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Discussion Starter · #1 ·
Here's some pictures of my Craftsman 3 wheel band saw that I rebuilt a little while back.
It's got new bronze wheel bushings, Blue-Max Urethane tires, & Cool-Blocks blade guides.

Currently it's powered by a 1/4HP. GE motor which works fine the thin scrolling type cuts I use it for, But I've been looking for a Craftsman 1/3HP ~ 1/2HP motor for it.

The stands frame was made from used industrial pallets & the top came from a old drafting table top.

Doug
 

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Paul
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Wow, she looks nice, Doug. The red on the harp looks cool, kinda like the Brembo brakes on a hot rod. Years ago, I used to see a lot of three wheelers in sign shops. Great throat depth.
 

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Beautiful job Doug. I've heard those 3 wheeled saws could be difficult to get the blade to track. Is that true?
 

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Discussion Starter · #8 ·
Beautiful job Doug.
Thanks !

I've heard those 3 wheeled saws could be difficult to get the blade to track. Is that true?
I really didn't have too much trouble, But then I also started with new bushings installed & making sure the two main fixed location wheels were in-line with each other.

If the front two wheels "Drive" & "Idler" were out of line then I could see it being a problem since the rear wheel controls the blade tension & tracking.

Doug
 

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Craftsman 1957 3 wheel band saw

Mom bought Dad a Craftsman 3 wheel band saw (Seally) for Christmas in 1957. Dad use to cuss at the saw every time he used it, as it would break blades. Both parents are gone now, but I wanted the saw for the memories. The problem with the saw was due to low tension on the blade, and when you fed wood in, the blade would rotate and catch a tooth on the table top, and Bam!, the blade would break. You could tighten the tension knob until the tensioner rod bottom out inside the knob, and blade was almost tight but you could tell something was not right yet. Doing a search on the internet I did find the owner manual from 1957. Wow! Looking at the tensioner details there was a cylindrical spacer between the Knob and saw that causes the adjusting knob to sit further out, giving the assembly more travel. So when dad changed the blade at one point the spacer fell off and he probably did not notice it. ( fell to floor or something). I made a space about 1/2 inch in length, with hole the size of the tensioner threaded rod. I am now able to tension the blade to get a Guitar 'G' note when you pluck the blade. The saw works great.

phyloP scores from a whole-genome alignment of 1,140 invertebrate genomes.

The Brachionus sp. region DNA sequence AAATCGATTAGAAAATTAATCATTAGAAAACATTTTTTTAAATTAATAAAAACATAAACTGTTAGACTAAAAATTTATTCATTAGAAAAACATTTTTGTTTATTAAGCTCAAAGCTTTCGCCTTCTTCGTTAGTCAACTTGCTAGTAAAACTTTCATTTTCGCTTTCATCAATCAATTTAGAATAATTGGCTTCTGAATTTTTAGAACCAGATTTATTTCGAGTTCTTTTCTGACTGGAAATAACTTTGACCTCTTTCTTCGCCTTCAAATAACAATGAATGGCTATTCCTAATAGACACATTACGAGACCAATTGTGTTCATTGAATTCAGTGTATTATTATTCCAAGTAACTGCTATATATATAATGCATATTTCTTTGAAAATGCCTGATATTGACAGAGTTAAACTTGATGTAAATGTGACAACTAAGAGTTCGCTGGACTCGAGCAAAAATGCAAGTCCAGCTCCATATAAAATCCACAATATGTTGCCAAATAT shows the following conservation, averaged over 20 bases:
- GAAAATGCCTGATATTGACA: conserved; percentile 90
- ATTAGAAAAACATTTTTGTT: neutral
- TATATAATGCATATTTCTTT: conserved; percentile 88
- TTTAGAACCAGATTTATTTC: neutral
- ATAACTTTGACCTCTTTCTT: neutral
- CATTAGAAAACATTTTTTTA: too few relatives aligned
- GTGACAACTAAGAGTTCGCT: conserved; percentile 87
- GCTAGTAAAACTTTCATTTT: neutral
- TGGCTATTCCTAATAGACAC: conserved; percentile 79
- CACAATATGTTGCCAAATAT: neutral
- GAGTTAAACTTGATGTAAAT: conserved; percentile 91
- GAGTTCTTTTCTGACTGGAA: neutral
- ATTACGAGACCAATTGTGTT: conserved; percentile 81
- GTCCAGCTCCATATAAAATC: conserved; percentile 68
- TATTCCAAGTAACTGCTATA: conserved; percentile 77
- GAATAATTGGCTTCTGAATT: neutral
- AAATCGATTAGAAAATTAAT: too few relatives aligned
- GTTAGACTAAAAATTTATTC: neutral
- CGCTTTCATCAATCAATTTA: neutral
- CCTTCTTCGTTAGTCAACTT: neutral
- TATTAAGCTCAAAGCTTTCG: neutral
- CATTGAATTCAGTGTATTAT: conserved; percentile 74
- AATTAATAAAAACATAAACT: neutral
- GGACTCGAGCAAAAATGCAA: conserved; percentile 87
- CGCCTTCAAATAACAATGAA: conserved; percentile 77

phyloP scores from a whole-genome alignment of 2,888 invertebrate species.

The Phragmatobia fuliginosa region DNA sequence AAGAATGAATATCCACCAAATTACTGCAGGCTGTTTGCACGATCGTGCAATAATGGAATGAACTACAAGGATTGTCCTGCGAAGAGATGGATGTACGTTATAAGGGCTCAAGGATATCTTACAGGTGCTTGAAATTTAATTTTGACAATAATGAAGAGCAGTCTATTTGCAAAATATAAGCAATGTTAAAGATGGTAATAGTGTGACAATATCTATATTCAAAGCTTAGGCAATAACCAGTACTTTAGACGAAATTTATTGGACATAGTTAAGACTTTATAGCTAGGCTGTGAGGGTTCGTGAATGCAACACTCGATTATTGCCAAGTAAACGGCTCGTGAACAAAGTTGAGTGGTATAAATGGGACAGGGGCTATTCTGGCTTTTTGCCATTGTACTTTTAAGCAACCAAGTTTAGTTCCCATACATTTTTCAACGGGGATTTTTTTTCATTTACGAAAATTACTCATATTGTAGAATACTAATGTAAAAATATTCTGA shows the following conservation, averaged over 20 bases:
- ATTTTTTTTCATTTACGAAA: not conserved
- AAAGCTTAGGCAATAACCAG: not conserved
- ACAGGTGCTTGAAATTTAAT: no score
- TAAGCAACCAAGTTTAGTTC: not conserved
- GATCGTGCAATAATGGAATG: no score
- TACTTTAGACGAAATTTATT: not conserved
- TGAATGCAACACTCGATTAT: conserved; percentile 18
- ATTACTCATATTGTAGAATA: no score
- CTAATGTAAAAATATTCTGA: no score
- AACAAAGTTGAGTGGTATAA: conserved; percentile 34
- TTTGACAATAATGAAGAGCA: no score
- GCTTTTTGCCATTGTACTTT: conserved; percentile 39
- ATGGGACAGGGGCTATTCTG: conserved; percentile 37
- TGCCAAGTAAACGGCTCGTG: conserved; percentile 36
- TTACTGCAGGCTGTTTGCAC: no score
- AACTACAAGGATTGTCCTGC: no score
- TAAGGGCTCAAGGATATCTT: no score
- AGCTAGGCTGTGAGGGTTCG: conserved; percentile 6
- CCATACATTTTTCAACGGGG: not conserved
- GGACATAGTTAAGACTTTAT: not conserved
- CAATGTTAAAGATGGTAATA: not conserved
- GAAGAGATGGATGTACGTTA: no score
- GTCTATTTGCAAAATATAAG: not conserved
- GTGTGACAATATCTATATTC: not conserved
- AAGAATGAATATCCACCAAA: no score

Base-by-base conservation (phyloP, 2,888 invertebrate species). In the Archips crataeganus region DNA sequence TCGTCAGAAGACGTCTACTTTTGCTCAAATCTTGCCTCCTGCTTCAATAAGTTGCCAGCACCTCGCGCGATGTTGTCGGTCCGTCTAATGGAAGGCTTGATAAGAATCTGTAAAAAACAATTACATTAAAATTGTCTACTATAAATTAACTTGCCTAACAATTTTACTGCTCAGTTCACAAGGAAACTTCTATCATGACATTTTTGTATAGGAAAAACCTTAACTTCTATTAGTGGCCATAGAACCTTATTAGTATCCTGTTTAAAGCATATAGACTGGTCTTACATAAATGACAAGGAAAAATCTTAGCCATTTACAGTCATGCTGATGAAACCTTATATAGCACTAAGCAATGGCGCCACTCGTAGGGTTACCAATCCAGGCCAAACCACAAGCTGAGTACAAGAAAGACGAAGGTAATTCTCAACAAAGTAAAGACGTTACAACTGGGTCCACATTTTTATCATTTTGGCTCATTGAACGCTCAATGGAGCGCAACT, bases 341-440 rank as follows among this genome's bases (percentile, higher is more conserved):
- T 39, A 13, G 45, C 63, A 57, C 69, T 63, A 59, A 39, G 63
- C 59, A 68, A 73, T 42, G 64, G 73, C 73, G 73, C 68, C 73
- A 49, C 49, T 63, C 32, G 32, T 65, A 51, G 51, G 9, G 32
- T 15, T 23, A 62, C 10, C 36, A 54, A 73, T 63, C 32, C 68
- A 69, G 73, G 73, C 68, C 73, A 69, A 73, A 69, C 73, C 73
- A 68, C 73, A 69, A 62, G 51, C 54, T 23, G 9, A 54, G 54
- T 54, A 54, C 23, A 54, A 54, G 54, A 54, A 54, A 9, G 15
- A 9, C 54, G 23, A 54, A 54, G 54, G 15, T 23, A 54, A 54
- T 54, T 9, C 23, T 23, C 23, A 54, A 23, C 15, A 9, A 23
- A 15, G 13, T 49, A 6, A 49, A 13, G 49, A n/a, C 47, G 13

A 3 wheel band saw has a thinner blade. Using a 2 wheel blade that is thicker and bent over a smaller diameter wheel cause the 2 wheel weld to break. Welding on a 3 wheel blade uses a different process to get the strength at the weld with thinner metal. Cheap 3 wheel blades are welded the same as a 2 wheel blade and will break. You must get a 3 wheel blade that has the quality 3 wheel weld or the blades will always cause you headaches. My 1957 Craftsman band saw is running great, cuts straight, and wished Dad were here to see what all the cussing was about!
 

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...Welding on a 3 wheel blade uses a different process to get the strength at the weld with thinner metal...
The one that we had at a sign shop that I worked at, had a built in welder. It just butt joined (with adjustable spring tension in the jaws) and an electric arc. The wheels weren't all that small on that saw though because it was pretty big.
 

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Welcome, Mike...great work on the rebuild...must have taken a while.
 
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